Benefits often confuse employees leading them to undervalue what their workplace has to offer. Investing in benefits communication is the only way an employer can hope to improve employee engagement during open enrollment. However, many employers are uncertain how to proceed. One approach that yields success is treating benefits communication like a marketing campaign. If companies take the proper steps prior to open enrollment, they can improve their employees’ involvement with and understanding of their benefits.

Planning for Open Enrollment

One month before open enrollment, human resources teams should begin the planning phase. This includes selecting a theme and methods of communication. Some examples of communication methods include in-person meetings, printed materials, and/or a text messaging service. HR should draft any email and text communications during this phase.

Two weeks before open enrollment, HR should give employees notice of the open enrollment period. They can send out announcement emails, hang up posters, or mail postcards. One week before open enrollment, HR should send out any necessary login instructions for online portals as well as follow-up announcements with the open enrollment dates.

During Open Enrollment

Harnessing multiple channels of communication gives employees options for digesting the information. HR teams can send daily communications with small bits of information as well. For example, a daily “did you know” text message series can share new or exciting benefits that may go unnoticed in a longer form of communication. Email campaigns should include call-to-action buttons to instill urgency as well as include educational video clips explaining voluntary benefits employees may otherwise overlook.

Treating benefits communication as a marketable product can improve interaction rates during open enrollment. To learn more innovative solutions to improving employee benefits communication, contact Chelten Consulting.

Tips to Improve Benefits Communication

Human Resources professionals and employees agree: current benefits communications strategies are not working. Less than a fourth of HR professionals believe their employee benefits communication efforts are very effective. Even fewer employees feel they have enough information to make knowledgeable decisions when it comes to their benefits.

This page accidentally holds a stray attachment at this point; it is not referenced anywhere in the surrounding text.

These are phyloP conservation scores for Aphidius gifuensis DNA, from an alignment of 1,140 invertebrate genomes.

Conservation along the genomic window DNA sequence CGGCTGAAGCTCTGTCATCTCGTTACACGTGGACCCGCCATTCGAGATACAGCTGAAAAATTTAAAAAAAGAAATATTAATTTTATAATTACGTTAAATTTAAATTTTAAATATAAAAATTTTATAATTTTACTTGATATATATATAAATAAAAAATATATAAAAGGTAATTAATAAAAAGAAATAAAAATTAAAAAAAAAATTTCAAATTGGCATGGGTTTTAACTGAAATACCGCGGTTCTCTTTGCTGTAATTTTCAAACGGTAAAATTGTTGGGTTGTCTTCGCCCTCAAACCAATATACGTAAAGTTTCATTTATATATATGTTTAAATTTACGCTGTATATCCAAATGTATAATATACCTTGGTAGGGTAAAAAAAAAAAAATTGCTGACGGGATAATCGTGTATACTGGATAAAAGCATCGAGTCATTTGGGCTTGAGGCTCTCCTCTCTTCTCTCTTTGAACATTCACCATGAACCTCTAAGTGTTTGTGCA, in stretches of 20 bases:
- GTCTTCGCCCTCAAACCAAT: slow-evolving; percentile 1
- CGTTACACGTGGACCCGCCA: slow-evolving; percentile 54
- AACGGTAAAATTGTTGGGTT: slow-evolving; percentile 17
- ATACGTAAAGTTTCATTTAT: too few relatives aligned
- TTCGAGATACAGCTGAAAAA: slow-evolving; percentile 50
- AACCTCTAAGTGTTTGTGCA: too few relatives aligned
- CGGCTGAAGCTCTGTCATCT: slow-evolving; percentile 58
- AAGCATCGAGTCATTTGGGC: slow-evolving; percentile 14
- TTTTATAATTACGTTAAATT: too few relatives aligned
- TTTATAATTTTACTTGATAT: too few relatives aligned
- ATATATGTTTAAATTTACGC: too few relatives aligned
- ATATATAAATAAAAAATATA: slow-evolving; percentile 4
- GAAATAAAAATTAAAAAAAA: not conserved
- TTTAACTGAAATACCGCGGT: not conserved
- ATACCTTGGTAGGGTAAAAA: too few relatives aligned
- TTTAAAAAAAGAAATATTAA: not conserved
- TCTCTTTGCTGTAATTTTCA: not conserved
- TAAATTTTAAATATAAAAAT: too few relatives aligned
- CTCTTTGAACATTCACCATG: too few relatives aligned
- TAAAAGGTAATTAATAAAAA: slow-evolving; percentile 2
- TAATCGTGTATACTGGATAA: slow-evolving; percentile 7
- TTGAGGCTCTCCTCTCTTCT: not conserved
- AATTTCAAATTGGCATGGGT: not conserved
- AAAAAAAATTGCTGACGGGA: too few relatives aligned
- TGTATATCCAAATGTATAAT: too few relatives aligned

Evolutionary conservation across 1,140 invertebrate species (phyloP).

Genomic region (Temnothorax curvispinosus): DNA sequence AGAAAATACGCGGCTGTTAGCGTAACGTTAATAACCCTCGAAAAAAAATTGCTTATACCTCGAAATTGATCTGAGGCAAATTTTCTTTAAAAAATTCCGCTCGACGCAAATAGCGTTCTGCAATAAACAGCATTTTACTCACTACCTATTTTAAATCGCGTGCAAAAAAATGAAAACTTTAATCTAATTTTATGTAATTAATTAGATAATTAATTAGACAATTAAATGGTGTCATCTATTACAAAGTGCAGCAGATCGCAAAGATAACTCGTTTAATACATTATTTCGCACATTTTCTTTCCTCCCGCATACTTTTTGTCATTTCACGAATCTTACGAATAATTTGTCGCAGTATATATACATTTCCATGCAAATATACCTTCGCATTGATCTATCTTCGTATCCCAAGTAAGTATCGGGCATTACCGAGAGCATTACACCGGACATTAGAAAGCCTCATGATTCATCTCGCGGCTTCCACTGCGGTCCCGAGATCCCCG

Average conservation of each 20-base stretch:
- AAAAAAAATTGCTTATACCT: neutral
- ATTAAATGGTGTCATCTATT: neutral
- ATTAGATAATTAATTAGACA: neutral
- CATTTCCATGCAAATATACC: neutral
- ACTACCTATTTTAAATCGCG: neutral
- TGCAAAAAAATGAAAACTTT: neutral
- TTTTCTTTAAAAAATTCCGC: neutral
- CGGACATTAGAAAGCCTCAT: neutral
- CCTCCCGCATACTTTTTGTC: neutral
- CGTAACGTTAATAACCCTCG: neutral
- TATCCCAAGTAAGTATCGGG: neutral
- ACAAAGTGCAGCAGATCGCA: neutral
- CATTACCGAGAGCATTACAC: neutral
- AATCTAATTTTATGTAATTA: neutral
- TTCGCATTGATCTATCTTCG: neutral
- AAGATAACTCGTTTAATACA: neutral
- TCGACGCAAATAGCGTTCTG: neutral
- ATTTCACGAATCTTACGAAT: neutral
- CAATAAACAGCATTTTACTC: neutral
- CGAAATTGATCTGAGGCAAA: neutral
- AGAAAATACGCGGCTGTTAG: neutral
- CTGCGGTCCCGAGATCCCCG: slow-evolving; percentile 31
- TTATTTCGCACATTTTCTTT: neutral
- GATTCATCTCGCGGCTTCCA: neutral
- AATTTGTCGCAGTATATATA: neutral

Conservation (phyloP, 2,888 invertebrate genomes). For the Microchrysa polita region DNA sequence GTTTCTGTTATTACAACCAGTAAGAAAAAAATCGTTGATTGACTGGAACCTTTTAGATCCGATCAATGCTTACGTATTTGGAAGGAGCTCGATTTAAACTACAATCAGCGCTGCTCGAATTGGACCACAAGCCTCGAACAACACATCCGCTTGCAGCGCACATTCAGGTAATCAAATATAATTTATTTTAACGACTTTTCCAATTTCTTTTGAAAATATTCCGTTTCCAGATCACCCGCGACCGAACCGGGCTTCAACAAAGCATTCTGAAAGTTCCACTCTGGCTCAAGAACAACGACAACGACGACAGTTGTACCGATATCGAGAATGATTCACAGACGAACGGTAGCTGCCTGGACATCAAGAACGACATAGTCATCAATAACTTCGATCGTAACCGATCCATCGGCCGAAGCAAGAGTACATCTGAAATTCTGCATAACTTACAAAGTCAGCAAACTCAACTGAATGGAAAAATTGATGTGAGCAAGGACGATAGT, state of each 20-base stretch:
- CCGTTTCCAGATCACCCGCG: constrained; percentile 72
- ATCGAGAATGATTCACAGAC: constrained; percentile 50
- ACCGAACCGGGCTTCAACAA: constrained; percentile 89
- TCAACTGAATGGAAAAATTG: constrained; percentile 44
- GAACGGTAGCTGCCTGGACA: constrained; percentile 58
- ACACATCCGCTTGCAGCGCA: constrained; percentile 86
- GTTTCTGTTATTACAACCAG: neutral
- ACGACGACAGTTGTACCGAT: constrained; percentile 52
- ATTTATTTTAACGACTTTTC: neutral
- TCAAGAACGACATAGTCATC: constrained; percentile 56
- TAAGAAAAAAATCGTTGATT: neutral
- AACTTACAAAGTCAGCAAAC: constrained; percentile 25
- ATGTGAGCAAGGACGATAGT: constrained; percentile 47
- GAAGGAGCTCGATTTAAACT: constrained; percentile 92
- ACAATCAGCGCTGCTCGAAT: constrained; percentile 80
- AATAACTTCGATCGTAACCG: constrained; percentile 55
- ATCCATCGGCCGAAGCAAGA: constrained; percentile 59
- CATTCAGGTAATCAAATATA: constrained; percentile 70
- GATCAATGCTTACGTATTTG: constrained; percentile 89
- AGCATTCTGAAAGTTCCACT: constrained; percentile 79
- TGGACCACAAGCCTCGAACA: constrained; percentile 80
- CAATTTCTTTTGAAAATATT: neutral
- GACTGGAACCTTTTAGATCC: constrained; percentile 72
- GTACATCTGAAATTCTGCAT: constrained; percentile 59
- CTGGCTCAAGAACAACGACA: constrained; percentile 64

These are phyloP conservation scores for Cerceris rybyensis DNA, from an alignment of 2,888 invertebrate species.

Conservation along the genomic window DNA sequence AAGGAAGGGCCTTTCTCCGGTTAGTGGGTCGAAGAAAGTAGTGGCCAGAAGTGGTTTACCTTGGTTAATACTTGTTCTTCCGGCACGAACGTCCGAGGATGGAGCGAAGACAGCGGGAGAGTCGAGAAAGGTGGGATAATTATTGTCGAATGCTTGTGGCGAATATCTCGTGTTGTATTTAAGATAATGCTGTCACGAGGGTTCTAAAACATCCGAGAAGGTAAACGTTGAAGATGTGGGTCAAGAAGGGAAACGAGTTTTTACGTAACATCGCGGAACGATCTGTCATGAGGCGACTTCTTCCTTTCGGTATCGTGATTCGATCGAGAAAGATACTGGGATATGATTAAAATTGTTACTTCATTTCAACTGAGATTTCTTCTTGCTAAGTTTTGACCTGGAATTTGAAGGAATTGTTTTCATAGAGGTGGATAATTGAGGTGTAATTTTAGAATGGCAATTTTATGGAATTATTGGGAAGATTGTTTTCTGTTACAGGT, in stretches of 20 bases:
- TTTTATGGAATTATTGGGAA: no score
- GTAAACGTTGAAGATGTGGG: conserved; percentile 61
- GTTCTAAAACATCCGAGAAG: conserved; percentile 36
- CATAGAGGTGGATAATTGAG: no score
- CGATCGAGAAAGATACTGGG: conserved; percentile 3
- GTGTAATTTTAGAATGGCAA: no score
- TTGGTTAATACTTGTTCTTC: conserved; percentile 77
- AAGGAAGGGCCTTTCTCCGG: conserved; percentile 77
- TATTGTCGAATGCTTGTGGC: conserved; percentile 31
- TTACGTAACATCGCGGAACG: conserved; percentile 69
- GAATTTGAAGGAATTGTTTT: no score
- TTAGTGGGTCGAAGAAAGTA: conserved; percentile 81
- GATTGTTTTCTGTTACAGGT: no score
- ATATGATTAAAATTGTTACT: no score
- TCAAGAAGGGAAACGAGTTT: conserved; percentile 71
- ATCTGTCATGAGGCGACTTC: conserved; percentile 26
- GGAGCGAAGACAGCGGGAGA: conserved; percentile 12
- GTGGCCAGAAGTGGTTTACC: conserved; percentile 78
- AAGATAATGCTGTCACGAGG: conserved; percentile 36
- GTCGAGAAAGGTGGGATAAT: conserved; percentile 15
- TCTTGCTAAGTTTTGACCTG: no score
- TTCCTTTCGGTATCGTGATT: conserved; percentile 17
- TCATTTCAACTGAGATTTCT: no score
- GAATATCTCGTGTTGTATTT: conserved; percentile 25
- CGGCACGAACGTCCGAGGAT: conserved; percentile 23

So what can an employer do to improve their benefits communications? Check out the tips below to find out.

Avoid Information Overload

If your go-to method of disseminating benefits shutterstock_136833263information is emails and stacks of printouts right before open enrollment, you need to rethink your approach. Too much information at once overwhelms and confuses employees. This leads to poor engagement and leaves many employees stumped on which benefits are best for them.

Instead, employers should distribute information year-round in small and easy to understand formats. Employers can review one benefit at a time and provide a period for employees to ask questions. By guiding them through their benefits one step at a time, you are not leaving them to muddle through a quagmire of information on their own.

Go Beyond the Written Word

Relying on emails and printouts to distribute benefits information is easy but ineffective. Most employees receive a multitude of emails on a daily basis. Employers do not want to run the risk that their employees will forget or lose these important emails.

Instead, employers should schedule meetings with their employees. This will give them the opportunity to address concerns. Some employers are even bringing in benefits experts so employees can ask their questions in a one-on-one setting.

Leverage Social Media

Internal social media platforms are a great way to communicate benefits and increase employee engagement. However, very few companies are seizing upon this opportunity. Internal social media channels can remind employees about benefits events, open enrollment deadlines, and more. The primary benefit is an increase in employee awareness about their benefits.

Many HR professionals and employers know that improving benefits communication is crucial to increasing employee engagement and understanding of their benefits. However, it can be difficult to implement these changes. Contact the experts at Chelten Consulting to learn how to improve your benefits communication strategy.